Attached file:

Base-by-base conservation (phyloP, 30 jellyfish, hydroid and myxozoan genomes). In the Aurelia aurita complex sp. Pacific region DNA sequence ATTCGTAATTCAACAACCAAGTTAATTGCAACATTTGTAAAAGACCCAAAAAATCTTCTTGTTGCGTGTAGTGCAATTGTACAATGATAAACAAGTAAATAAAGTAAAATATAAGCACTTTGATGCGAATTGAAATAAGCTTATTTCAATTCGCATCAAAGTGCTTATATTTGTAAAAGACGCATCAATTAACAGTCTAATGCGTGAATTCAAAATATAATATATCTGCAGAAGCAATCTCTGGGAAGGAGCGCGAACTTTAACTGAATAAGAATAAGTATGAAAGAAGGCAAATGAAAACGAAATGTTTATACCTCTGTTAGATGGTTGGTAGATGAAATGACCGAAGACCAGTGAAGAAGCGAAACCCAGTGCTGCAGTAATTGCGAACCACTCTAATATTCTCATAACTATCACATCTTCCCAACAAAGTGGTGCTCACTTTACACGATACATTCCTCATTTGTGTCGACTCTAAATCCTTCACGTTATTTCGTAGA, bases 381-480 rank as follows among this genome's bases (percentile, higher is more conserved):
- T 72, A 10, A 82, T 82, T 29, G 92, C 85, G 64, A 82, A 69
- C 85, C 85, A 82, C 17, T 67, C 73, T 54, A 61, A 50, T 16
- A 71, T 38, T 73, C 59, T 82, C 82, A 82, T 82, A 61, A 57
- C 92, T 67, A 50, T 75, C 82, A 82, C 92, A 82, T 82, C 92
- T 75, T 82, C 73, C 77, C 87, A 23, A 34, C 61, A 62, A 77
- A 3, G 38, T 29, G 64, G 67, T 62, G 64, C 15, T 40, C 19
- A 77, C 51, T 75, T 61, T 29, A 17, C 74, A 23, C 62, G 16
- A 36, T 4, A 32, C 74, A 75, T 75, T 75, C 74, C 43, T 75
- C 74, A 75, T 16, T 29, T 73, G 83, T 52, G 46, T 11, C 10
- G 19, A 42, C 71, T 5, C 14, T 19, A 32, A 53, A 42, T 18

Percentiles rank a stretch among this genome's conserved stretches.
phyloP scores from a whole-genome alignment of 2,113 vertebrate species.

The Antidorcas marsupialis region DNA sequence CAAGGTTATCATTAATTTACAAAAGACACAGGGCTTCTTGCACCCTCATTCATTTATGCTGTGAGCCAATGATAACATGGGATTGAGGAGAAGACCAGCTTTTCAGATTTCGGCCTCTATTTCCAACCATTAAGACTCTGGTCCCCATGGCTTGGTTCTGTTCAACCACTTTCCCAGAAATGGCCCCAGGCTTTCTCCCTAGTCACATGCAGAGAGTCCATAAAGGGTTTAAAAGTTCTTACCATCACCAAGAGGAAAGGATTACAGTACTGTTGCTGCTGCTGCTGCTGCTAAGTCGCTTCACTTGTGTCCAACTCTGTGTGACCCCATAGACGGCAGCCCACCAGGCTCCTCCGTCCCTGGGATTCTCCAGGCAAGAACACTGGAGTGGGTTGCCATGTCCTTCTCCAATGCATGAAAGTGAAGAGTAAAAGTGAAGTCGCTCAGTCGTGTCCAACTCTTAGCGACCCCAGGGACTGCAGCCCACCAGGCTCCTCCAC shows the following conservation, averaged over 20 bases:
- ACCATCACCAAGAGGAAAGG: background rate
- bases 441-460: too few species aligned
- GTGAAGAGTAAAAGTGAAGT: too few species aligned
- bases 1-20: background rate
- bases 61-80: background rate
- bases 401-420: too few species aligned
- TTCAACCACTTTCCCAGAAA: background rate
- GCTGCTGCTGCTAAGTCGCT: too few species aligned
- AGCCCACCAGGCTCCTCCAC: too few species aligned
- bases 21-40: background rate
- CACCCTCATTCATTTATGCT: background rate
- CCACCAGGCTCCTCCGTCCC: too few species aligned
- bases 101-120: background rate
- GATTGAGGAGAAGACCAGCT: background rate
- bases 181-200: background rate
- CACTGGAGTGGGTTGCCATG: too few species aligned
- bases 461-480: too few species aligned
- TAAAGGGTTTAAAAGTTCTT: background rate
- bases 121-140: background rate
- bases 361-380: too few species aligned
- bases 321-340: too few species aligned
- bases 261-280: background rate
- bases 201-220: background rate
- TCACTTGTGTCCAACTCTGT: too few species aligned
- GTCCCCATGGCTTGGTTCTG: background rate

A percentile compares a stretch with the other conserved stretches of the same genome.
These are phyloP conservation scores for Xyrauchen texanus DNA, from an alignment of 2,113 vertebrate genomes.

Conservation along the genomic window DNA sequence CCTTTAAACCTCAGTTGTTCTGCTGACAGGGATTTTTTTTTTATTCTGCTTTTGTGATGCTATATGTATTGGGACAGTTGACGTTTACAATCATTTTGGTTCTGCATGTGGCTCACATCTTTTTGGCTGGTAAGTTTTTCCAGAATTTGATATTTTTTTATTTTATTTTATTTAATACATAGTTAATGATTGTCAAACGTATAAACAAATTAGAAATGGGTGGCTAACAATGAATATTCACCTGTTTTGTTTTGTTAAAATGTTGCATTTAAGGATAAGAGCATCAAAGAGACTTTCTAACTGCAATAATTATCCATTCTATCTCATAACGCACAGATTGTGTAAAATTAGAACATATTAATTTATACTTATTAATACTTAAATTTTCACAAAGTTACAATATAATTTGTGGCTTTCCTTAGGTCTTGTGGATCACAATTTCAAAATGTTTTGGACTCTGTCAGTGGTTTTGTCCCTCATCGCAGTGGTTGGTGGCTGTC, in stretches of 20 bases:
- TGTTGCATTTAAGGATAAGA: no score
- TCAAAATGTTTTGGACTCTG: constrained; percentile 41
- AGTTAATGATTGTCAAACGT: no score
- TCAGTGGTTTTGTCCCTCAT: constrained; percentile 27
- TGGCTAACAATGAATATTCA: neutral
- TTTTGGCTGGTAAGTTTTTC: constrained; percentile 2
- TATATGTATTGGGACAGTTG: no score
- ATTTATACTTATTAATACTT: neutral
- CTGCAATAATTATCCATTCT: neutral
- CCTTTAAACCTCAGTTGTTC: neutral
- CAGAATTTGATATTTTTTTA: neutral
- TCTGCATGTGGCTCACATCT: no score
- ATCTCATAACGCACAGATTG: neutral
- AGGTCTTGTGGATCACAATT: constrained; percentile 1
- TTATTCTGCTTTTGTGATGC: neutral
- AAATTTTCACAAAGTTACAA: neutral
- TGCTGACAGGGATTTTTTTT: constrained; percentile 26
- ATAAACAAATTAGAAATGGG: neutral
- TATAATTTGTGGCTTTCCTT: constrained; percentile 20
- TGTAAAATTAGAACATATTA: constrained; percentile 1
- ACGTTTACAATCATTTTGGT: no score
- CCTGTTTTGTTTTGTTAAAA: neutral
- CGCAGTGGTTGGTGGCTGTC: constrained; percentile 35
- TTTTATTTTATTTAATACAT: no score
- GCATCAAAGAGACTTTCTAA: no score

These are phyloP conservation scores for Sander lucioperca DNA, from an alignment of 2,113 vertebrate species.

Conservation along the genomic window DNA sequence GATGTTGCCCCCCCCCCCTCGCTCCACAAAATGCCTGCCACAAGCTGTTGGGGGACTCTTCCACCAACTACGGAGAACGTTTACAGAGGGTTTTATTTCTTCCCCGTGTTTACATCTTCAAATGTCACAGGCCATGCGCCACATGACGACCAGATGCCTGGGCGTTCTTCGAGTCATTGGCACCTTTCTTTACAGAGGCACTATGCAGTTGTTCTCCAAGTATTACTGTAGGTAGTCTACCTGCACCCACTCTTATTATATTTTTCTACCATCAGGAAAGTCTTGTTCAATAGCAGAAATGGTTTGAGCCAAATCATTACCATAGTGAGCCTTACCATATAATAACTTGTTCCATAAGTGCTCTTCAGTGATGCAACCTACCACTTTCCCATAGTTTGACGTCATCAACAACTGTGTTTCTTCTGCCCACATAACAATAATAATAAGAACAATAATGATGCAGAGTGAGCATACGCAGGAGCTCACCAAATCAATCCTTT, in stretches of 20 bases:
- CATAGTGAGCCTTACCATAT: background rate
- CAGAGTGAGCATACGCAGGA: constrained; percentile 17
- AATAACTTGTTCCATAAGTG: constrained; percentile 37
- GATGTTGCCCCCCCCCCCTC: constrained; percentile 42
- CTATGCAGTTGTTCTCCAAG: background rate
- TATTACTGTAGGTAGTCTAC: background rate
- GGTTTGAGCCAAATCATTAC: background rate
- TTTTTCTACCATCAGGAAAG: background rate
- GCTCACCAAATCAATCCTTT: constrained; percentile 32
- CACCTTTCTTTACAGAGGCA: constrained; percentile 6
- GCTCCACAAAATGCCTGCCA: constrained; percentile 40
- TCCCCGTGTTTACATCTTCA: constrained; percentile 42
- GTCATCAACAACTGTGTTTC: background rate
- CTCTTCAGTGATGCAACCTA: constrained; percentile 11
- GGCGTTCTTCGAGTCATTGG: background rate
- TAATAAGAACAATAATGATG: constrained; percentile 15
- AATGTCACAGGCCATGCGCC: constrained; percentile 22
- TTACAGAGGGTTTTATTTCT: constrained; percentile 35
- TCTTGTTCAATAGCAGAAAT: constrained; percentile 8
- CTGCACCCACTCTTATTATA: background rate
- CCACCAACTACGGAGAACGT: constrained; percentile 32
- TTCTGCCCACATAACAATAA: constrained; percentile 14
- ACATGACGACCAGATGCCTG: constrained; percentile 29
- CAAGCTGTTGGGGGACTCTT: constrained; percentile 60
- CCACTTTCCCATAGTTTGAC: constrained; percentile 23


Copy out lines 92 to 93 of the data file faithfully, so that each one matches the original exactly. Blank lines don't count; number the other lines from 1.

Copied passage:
- ACATGACGACCAGATGCCTG: constrained; percentile 29
- CAAGCTGTTGGGGGACTCTT: constrained; percentile 60